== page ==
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Tips for those that do suffer from the “freshman fifteen”

Obesityaction.org realizes that there is a weight gain phenomenon for those in college, it may not be 15 pounds it could be more and it could be less, and it isn’t just affecting freshman either. They have created a list of reasons why students may be seeing that unwanted weight gain:

  • Eating late at night
  • Eating unhealthy cafeteria food
  • Keeping unhealthy snacks and food on hand in the dorm room
  • Drinking excessive amounts of alcohol
  • Energy drinks
  • Cheap food coupons and offers
  • Fast food delivery to dorm rooms
  • Skipping meals
  • Lack of exercise
  • Poor nutritional skills and education
  • Poor sleep habits and sleep deprivation
  • Not understanding what their bodies need nutritionally to be healthy

Don’t worry if you’re reading this and you’re thinking to yourself that you do any or all of these things they have also created a list of tips for you to change your eating, fitness and all over bad lifestyle habits to create a new and improved you. Here are a few of their “Tips on How to Nip it all in the Bud”:

  • Make it about health, not about looks, image, or anything else.
  • Don’t skip meals
  • Eat a good breakfast
  • Avoid eating unhealthy cafeteria food
  • Avoid eating food late at night
  • Snacking while studying leads to mindless eating.
  • Take advantage of exercise facilities.
  • Avoid lots of late nights – get lots of sleep. image2

Photo by: Angela Lewis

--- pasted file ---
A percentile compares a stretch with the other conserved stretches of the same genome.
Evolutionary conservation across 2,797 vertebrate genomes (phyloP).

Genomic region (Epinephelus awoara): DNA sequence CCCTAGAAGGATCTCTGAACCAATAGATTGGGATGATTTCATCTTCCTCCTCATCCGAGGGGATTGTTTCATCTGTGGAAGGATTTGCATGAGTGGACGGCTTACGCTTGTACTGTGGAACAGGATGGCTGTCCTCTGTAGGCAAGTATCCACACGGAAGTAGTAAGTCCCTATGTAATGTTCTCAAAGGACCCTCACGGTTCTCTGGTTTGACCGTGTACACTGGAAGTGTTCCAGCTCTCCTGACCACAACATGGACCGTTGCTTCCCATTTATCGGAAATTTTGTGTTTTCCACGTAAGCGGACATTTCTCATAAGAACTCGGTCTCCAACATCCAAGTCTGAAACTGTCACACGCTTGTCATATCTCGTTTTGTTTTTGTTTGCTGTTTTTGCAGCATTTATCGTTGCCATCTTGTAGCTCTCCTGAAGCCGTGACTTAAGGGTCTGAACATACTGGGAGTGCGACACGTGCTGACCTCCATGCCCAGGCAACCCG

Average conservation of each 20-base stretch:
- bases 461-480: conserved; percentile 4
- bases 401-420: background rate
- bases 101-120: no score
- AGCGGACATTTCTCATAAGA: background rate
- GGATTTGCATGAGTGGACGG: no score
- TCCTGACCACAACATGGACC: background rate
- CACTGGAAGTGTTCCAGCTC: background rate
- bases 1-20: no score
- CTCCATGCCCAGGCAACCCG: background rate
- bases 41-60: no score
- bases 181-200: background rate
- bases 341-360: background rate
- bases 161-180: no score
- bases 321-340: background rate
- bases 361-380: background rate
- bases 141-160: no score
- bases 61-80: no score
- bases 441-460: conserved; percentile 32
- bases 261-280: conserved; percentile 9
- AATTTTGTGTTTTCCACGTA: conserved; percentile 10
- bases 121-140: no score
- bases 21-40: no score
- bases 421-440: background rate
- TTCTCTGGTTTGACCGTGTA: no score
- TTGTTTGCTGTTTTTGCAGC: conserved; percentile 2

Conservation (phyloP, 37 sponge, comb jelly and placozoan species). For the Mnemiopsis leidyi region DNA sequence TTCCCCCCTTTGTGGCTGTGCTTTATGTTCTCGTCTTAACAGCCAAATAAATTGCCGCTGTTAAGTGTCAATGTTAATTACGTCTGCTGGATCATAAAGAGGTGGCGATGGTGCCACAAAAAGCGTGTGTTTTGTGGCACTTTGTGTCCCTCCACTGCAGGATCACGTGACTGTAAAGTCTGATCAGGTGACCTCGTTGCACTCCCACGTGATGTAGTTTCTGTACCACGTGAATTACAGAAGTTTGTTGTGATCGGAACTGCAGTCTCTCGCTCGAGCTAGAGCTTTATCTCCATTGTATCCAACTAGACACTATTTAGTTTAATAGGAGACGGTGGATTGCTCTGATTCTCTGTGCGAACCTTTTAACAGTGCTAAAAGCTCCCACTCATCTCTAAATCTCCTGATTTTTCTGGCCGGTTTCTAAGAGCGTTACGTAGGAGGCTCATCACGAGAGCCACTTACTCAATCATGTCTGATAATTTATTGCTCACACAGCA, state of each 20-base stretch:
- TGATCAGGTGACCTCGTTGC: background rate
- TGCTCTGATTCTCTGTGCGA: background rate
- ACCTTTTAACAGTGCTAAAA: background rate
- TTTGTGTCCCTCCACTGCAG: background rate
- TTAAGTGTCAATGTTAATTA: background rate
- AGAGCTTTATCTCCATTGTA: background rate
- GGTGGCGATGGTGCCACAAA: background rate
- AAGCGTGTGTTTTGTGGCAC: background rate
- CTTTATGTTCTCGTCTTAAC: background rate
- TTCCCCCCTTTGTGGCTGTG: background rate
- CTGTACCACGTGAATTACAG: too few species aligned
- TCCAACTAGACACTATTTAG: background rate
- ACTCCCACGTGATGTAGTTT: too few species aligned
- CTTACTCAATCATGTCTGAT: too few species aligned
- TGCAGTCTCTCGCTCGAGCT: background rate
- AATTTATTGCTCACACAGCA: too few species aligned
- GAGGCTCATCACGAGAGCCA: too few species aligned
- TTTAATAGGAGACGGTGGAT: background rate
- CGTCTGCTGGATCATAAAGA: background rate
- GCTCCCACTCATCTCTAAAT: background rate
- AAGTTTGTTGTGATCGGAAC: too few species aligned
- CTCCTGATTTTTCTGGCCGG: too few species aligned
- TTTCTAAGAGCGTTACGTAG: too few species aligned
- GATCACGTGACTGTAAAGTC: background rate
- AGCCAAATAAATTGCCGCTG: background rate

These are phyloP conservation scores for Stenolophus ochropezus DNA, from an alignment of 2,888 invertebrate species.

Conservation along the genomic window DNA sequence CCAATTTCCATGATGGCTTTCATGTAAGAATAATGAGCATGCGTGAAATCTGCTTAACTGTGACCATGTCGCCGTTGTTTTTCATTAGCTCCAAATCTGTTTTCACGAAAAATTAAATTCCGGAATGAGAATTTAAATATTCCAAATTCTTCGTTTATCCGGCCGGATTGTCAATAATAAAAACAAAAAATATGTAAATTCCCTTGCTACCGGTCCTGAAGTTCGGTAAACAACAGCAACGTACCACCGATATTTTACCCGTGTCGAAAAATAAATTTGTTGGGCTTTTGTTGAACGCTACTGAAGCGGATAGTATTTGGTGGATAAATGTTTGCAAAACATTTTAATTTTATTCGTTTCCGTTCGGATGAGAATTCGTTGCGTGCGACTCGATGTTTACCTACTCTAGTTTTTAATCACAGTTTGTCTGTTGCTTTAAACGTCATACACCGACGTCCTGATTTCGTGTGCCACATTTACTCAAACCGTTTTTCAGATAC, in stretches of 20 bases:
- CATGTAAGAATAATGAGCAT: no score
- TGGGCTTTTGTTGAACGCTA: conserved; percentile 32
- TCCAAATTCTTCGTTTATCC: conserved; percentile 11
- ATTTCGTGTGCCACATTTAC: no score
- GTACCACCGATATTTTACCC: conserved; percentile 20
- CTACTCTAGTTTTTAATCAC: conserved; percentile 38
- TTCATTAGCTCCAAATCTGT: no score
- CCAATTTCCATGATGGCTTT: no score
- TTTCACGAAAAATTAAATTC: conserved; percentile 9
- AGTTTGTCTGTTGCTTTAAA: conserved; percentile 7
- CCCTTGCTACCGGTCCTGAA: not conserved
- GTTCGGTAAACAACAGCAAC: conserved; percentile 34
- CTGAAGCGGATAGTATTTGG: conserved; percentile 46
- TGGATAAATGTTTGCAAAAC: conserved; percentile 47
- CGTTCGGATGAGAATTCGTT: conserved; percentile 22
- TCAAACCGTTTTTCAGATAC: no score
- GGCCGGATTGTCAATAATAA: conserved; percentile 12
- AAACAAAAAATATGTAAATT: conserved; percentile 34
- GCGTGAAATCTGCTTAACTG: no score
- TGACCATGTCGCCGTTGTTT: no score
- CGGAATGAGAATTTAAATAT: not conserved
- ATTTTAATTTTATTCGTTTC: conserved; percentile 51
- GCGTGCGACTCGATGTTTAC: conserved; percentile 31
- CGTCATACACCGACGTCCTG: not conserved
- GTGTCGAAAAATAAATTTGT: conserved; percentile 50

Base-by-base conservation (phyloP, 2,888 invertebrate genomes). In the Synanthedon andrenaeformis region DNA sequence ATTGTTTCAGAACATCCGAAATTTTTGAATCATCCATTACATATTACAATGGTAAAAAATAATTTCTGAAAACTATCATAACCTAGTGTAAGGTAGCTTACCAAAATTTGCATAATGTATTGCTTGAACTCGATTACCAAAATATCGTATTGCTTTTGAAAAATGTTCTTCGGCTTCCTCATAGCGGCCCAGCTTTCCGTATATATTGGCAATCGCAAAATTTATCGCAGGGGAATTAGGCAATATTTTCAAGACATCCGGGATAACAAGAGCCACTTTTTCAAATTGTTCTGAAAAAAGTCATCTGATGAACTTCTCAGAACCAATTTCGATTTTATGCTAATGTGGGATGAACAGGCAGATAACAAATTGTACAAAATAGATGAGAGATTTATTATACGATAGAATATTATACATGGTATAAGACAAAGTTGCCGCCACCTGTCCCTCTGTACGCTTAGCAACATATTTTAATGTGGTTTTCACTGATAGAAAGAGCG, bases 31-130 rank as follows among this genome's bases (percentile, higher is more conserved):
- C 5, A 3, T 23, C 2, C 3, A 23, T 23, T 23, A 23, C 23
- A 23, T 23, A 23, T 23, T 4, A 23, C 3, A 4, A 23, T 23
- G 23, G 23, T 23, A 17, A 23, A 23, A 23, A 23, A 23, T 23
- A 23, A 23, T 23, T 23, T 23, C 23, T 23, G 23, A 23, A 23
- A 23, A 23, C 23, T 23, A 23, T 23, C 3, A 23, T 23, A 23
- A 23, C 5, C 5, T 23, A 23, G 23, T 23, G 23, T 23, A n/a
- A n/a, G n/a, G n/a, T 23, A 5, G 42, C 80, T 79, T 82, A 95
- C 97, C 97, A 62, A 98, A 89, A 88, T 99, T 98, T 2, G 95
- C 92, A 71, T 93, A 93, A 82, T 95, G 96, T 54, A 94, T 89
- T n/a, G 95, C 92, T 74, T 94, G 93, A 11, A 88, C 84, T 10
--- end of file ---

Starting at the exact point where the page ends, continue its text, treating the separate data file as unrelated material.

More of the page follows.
Nbcnews.com suggests that keeping a scale in your dorm or bedroom. According to their studies weighing yourself everyday can help with putting on unwanted pounds, those who weigh themselves everyday don’t see as much or any weight gain at all.

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All about balance

Weight is not something to become obsessed with while in college, and you shouldn’t add extra stress to your life by thinking too much about it. It is perfectly normal to gain a few pounds and is not something to become alarmed or you should consume your thoughts with. When the weight gain gets out of hand and is due to an unhealthy lifestyle that’s when changes should be made. College is all about balance. Balancing school, health, friends and even sleep can be a challenge. It is alright to treat yourself with a few cookies, a slice of pizza or a much needed rest day where all you do is watch Netflix, but don’t make that your everyday schedule. Any type of workout, even if its just walking to class instead of taking the bus can be one of the first steps in creating a healthy lifestyle. If you do end up gaining weight your freshman, sophomore, junior or even senior year don’t become discouraged it is reversible. Through hard work, healthy eating, physical activity and making those things a habit you can work through it. If you are lucky enough to not see the dreaded “freshman fifteen” then keep up the healthy lifestyle you have created for yourself and help others struggling with weight gain. JMU has many healthy eating options at every dining location and UREC has options for classes or for working out on your own. It is doable, you just have to make it a habit; routine and schedule are everything. So give yourself a break, you’re not alone and you can do it.

Peace, Love and DDP,

Hunter